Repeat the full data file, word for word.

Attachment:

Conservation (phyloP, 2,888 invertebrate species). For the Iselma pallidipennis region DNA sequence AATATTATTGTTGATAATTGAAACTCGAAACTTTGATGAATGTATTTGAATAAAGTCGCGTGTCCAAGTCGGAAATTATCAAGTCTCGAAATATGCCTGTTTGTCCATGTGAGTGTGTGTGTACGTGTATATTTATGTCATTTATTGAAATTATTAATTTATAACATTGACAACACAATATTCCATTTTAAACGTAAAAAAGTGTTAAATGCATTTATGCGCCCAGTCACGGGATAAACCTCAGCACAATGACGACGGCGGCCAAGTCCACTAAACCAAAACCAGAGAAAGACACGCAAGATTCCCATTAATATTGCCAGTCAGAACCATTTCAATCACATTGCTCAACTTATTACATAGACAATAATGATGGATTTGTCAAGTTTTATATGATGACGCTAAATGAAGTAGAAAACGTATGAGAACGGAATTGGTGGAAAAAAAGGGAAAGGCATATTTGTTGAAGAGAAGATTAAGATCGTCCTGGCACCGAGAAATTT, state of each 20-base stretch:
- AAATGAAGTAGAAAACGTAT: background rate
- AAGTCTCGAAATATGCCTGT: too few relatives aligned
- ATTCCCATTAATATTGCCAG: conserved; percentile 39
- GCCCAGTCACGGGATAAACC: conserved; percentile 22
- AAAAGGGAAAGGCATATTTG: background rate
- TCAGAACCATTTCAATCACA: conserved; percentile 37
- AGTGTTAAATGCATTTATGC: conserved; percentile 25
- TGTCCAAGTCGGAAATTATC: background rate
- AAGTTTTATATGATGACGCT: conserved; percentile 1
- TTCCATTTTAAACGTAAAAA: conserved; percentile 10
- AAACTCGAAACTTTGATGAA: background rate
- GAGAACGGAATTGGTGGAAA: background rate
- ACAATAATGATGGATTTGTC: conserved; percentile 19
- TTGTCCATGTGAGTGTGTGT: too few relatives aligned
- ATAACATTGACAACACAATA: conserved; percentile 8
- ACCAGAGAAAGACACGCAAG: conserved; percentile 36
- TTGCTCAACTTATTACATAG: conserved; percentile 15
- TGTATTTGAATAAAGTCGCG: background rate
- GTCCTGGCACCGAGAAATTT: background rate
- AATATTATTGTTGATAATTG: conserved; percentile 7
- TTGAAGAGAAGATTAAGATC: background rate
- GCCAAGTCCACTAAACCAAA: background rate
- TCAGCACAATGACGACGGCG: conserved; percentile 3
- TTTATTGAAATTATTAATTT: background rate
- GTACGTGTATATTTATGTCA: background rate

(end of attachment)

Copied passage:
Conservation (phyloP, 2,888 invertebrate species). For the Iselma pallidipennis region DNA sequence AATATTATTGTTGATAATTGAAACTCGAAACTTTGATGAATGTATTTGAATAAAGTCGCGTGTCCAAGTCGGAAATTATCAAGTCTCGAAATATGCCTGTTTGTCCATGTGAGTGTGTGTGTACGTGTATATTTATGTCATTTATTGAAATTATTAATTTATAACATTGACAACACAATATTCCATTTTAAACGTAAAAAAGTGTTAAATGCATTTATGCGCCCAGTCACGGGATAAACCTCAGCACAATGACGACGGCGGCCAAGTCCACTAAACCAAAACCAGAGAAAGACACGCAAGATTCCCATTAATATTGCCAGTCAGAACCATTTCAATCACATTGCTCAACTTATTACATAGACAATAATGATGGATTTGTCAAGTTTTATATGATGACGCTAAATGAAGTAGAAAACGTATGAGAACGGAATTGGTGGAAAAAAAGGGAAAGGCATATTTGTTGAAGAGAAGATTAAGATCGTCCTGGCACCGAGAAATTT, state of each 20-base stretch:
- AAATGAAGTAGAAAACGTAT: background rate
- AAGTCTCGAAATATGCCTGT: too few relatives aligned
- ATTCCCATTAATATTGCCAG: conserved; percentile 39
- GCCCAGTCACGGGATAAACC: conserved; percentile 22
- AAAAGGGAAAGGCATATTTG: background rate
- TCAGAACCATTTCAATCACA: conserved; percentile 37
- AGTGTTAAATGCATTTATGC: conserved; percentile 25
- TGTCCAAGTCGGAAATTATC: background rate
- AAGTTTTATATGATGACGCT: conserved; percentile 1
- TTCCATTTTAAACGTAAAAA: conserved; percentile 10
- AAACTCGAAACTTTGATGAA: background rate
- GAGAACGGAATTGGTGGAAA: background rate
- ACAATAATGATGGATTTGTC: conserved; percentile 19
- TTGTCCATGTGAGTGTGTGT: too few relatives aligned
- ATAACATTGACAACACAATA: conserved; percentile 8
- ACCAGAGAAAGACACGCAAG: conserved; percentile 36
- TTGCTCAACTTATTACATAG: conserved; percentile 15
- TGTATTTGAATAAAGTCGCG: background rate
- GTCCTGGCACCGAGAAATTT: background rate
- AATATTATTGTTGATAATTG: conserved; percentile 7
- TTGAAGAGAAGATTAAGATC: background rate
- GCCAAGTCCACTAAACCAAA: background rate
- TCAGCACAATGACGACGGCG: conserved; percentile 3
- TTTATTGAAATTATTAATTT: background rate
- GTACGTGTATATTTATGTCA: background rate